There are several types of credentials that you manage with Oracle Cloud Infrastructure Identity and Access Management (IAM):
- Console password: For signing in to the Console, the user interface for interacting with Oracle Cloud Infrastructure. Note that federated users can't have Console passwords because they sign in through their identity provider. See Federating with Identity Providers.
- API signing key (in PEM format): For sending API requests, which require authentication.
- Auth token: An Oracle-generated token that you can use to authenticate with third-party APIs. For example, use an auth token to authenticate with a Swift client when using Recovery Manager (RMAN) to back up an Oracle Database System (DB System) database to Object Storage.
- Customer Secret Keys: For using the Amazon S3 Compatibility API with Object Storage. See Amazon S3 Compatibility API.
- OAuth 2.0 Client Credentials: For interacting with the APIs of those services that use OAuth 2.0 authorization. See OAuth 2.0 Client Credentials.
- SMTP Credentials: For using the Email Delivery service.
The administrator who creates a new user in IAM also needs to generate a one-time Console password for the user (see To create or reset another user's Console password). The administrator needs to securely deliver the password to the user by providing it verbally, printing it out, or sending it through a secure email service.
When the user signs in to the Console the first time, they'll be immediately prompted to change the password. If the user waits more than 7 days to initially sign in and change the password, it will expire and an administrator will need to create a new one-time password for the user.
Once the user successfully signs in to the Console, they can use Oracle Cloud Infrastructure resources according to permissions they've been granted through policies.
A user automatically has the ability to change their password in the Console. An administrator does not need to create a policy to give a user that ability.
Changing a Password
If a user wants to change their own password sometime after they change their initial one-time password, they can do it in the Console. Remember that a user can automatically change their own password; an administrator does not need to create a policy to give the user that ability.
For more information, see To change your Console password.
If a User Needs Their Console Password Reset
If a user forgets their Console password and also has no access to the API, they can use the Console's Forgot Password link to have a temporary password sent to them. This option is available if the user has an email address in their user profile.
If the user does not have an email address in their user profile, then they need to ask an administrator to reset their password for them. All administrators (and anyone else who has permission to the tenancy) can reset Console passwords. The process of resetting the password generates a new one-time password that the administrator needs to deliver to the user. The user will need to change their password the next time they sign in to the Console.
If you're an administrator who needs to reset a user's Console password, see To create or reset another user's Console password.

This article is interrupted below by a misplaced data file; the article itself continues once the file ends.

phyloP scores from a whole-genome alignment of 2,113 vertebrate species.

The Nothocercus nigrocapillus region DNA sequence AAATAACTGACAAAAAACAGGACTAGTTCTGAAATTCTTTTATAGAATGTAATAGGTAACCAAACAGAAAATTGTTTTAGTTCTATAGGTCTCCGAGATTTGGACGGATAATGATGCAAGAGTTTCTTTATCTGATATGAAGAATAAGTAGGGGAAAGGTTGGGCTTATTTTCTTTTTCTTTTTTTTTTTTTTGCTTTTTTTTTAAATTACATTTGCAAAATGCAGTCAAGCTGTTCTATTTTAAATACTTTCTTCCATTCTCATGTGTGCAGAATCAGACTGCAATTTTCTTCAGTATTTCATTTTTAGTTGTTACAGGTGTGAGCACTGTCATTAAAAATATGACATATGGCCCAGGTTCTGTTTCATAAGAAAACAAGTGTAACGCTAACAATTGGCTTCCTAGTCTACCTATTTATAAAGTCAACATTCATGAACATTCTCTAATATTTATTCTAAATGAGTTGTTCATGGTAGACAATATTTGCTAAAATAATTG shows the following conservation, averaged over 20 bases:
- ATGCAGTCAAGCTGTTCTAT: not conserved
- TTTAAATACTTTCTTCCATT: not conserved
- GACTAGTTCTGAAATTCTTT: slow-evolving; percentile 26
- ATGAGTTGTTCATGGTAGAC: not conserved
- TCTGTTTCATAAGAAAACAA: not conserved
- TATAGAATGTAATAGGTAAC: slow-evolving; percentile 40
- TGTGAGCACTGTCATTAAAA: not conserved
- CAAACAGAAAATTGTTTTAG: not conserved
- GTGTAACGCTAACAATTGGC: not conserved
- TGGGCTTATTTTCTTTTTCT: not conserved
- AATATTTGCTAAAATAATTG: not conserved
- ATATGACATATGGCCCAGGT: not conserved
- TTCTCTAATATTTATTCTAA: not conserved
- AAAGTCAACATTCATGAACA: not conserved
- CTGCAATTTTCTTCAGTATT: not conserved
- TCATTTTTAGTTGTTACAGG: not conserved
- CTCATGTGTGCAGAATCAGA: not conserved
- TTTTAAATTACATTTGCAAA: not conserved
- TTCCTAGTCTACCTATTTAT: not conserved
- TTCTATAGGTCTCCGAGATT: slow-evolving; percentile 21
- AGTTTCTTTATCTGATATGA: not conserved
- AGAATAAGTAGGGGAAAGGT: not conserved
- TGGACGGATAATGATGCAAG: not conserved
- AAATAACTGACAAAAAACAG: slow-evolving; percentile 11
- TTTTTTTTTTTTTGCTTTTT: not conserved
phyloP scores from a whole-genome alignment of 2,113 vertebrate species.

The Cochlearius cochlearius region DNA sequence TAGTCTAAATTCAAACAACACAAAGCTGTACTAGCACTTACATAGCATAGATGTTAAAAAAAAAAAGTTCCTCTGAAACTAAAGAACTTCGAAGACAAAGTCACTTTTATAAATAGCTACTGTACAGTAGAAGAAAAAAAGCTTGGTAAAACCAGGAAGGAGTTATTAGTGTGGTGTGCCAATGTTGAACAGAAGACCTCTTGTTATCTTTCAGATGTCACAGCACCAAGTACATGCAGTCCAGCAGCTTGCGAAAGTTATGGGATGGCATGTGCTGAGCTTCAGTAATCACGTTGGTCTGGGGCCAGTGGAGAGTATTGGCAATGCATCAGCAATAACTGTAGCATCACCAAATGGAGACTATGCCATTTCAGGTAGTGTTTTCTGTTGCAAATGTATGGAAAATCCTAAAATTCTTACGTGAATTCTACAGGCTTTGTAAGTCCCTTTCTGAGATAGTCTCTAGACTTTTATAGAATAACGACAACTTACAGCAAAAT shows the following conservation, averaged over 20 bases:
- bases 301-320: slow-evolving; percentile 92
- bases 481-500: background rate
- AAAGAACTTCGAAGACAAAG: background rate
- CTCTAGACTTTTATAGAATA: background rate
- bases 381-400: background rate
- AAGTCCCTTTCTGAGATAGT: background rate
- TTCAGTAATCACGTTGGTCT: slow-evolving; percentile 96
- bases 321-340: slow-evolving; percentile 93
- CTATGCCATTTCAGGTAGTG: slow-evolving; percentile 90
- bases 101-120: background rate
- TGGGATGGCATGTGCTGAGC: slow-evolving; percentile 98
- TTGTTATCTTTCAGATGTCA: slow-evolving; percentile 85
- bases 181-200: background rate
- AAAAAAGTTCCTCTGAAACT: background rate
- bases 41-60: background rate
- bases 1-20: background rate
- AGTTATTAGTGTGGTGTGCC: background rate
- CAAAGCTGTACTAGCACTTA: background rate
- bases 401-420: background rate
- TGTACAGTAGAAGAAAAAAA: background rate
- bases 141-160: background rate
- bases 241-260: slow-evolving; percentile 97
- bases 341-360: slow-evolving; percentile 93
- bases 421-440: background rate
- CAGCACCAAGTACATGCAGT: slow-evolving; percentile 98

If a User Is Blocked from Signing In to the Console
If a user tries 10 times in a row to sign in to the Console unsuccessfully, they will be automatically blocked from further attempts. They'll need to contact an administrator to get unblocked (see To unblock a user).
API Signing Keys
A user who needs to make API requests must have an RSA public key in PEM format (minimum 2048 bits) added to their IAM user profile and sign the API requests with the corresponding private key (see Required Keys and OCIDs).
A user automatically has the ability to generate and manage their own API keys in the Console or API. An administrator does not need to write a policy to give the user that ability. Remember that a user can't use the API to change or delete their own credentials until they themselves save a key in the Console, or an administrator adds a key for that user in the Console or the API.
If you have a non-human system that needs to make API requests, an administrator needs to create a user for that system and then add a public key to the IAM service for the system. There's no need to generate a Console password for the user.
For instructions on generating an API key, see To add an API signing key.
OAuth 2.0 Client Credentials
OAuth 2.0 Client Credentials are not available in the following realms :
- the commercial realm (OC1)
- the United Kingdom Government Cloud (OC4)
OAuth 2.0 client credentials are required to interact programmatically with those services that use the OAuth 2.0 authorization protocol. The credentials enable you to obtain a secure token to access those service REST API endpoints. The allowed actions and endpoints granted by the token depend on the scopes (permissions) that you select when you generate the credentials. For more information, see Working with OAuth 2.0 Client Credentials.
Auth tokens are authentication tokens generated by Oracle. You use auth tokens to authenticate with third-party APIs that do not support the Oracle Cloud Infrastructure signature-based authentication, for example, the Swift API. If your service requires an auth token, the service-specific documentation instructs you to generate one and how to use it.